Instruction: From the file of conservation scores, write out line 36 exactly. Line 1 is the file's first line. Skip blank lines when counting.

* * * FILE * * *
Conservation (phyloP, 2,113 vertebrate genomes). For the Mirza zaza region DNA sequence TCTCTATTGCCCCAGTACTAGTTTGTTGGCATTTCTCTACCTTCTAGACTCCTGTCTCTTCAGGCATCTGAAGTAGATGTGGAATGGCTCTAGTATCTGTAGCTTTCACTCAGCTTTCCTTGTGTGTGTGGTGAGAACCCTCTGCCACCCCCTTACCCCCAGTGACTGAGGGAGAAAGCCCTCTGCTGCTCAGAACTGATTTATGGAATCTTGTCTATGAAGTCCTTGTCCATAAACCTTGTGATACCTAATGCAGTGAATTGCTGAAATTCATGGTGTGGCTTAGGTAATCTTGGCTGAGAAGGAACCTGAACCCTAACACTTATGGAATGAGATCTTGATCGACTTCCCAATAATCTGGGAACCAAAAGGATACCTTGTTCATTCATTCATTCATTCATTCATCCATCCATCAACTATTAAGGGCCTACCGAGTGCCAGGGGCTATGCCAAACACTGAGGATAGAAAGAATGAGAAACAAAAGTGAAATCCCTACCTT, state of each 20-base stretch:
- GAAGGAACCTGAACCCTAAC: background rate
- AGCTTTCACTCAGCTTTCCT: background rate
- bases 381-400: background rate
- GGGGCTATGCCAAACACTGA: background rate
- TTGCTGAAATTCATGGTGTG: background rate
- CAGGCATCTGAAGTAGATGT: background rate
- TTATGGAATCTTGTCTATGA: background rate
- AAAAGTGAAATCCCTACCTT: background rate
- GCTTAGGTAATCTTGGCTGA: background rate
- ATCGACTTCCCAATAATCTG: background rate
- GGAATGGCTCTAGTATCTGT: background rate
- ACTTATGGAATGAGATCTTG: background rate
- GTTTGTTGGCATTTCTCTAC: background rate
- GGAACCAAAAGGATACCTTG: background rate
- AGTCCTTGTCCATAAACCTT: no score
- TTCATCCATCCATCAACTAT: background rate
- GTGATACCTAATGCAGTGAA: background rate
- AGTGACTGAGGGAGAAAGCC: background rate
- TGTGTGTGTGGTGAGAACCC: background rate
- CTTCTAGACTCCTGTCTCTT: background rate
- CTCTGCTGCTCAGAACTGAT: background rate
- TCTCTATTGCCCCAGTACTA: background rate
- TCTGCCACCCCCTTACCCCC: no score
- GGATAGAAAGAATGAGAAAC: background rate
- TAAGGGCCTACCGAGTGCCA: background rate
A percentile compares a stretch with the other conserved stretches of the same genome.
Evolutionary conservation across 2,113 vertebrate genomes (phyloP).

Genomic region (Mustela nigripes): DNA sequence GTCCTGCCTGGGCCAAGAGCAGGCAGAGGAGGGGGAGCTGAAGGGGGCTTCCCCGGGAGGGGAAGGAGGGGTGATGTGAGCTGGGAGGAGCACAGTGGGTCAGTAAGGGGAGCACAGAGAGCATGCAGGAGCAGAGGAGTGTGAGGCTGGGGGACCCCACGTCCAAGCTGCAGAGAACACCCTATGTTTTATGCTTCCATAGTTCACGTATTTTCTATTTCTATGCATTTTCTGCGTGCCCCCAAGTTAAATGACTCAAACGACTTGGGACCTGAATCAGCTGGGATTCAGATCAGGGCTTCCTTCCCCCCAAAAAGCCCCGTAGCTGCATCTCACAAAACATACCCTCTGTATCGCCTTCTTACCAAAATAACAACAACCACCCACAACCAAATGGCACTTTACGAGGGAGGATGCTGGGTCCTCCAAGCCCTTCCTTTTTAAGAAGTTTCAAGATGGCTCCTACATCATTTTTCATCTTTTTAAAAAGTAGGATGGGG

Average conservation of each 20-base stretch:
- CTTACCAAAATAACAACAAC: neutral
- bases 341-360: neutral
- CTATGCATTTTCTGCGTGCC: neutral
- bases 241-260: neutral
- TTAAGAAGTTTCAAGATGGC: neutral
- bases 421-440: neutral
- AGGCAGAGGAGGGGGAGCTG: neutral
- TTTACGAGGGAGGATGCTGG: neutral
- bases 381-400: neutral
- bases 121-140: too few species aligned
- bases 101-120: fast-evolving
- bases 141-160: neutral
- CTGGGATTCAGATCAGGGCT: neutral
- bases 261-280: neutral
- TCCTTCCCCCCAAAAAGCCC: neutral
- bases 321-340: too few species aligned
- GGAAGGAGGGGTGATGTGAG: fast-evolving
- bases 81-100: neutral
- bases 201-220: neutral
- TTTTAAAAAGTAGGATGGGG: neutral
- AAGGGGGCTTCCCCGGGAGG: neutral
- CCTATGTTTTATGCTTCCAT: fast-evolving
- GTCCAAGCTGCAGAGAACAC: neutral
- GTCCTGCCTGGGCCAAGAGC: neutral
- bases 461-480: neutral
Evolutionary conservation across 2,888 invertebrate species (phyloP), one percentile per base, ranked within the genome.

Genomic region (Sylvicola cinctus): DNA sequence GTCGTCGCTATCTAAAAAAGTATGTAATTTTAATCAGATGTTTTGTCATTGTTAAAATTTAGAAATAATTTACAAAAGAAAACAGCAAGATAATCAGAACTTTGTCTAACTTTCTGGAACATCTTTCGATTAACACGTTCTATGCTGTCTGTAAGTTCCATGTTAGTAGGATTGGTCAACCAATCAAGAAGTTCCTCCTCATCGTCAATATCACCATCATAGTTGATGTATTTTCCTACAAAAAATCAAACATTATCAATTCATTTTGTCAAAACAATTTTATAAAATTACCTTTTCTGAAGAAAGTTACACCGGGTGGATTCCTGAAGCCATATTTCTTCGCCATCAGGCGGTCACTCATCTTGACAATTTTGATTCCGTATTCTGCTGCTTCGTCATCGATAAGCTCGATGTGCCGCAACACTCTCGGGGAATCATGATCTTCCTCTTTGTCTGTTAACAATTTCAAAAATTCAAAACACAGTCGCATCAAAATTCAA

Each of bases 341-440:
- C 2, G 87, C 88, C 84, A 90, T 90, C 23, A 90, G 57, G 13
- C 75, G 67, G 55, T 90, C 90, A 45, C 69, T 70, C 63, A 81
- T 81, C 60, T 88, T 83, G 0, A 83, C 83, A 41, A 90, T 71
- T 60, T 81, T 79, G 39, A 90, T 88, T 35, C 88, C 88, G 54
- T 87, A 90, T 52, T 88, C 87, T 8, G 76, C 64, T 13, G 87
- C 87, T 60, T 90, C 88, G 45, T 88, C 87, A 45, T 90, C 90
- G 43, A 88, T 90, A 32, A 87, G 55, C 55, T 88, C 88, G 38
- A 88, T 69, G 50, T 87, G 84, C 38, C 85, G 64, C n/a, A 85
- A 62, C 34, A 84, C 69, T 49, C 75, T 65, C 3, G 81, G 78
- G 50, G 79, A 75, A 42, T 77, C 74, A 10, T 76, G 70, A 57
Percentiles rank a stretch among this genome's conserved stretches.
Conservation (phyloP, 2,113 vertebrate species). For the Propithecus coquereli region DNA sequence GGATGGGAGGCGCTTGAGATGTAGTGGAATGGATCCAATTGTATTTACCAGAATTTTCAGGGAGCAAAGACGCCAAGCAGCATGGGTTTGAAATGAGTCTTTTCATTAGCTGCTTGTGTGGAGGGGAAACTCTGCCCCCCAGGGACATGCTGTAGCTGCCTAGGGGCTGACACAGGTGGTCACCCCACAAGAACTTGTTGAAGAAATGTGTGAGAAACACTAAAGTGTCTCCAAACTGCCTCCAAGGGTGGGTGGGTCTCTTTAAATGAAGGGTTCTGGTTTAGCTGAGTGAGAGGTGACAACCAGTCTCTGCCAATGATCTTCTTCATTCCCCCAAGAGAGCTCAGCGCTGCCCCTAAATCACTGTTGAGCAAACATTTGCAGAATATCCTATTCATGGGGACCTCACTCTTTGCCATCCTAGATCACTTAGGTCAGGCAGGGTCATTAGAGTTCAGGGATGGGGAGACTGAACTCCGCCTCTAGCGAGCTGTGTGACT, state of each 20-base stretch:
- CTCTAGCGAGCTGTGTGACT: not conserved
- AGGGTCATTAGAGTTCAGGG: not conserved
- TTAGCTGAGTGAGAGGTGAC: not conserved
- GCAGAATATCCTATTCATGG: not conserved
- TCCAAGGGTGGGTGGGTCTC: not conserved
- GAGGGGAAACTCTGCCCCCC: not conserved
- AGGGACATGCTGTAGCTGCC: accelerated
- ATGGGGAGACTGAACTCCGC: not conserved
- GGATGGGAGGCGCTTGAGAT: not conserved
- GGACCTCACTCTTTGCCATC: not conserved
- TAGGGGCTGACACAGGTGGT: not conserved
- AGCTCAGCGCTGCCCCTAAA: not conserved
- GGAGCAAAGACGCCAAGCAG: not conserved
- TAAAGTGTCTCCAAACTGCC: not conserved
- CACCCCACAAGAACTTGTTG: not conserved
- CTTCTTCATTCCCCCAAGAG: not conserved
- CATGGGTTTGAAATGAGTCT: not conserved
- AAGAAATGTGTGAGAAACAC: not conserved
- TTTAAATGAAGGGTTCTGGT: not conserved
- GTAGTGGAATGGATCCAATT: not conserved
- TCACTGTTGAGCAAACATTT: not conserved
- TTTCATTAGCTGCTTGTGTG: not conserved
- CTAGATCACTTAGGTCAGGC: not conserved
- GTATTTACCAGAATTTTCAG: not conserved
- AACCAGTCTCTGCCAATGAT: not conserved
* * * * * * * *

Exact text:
- bases 421-440: neutral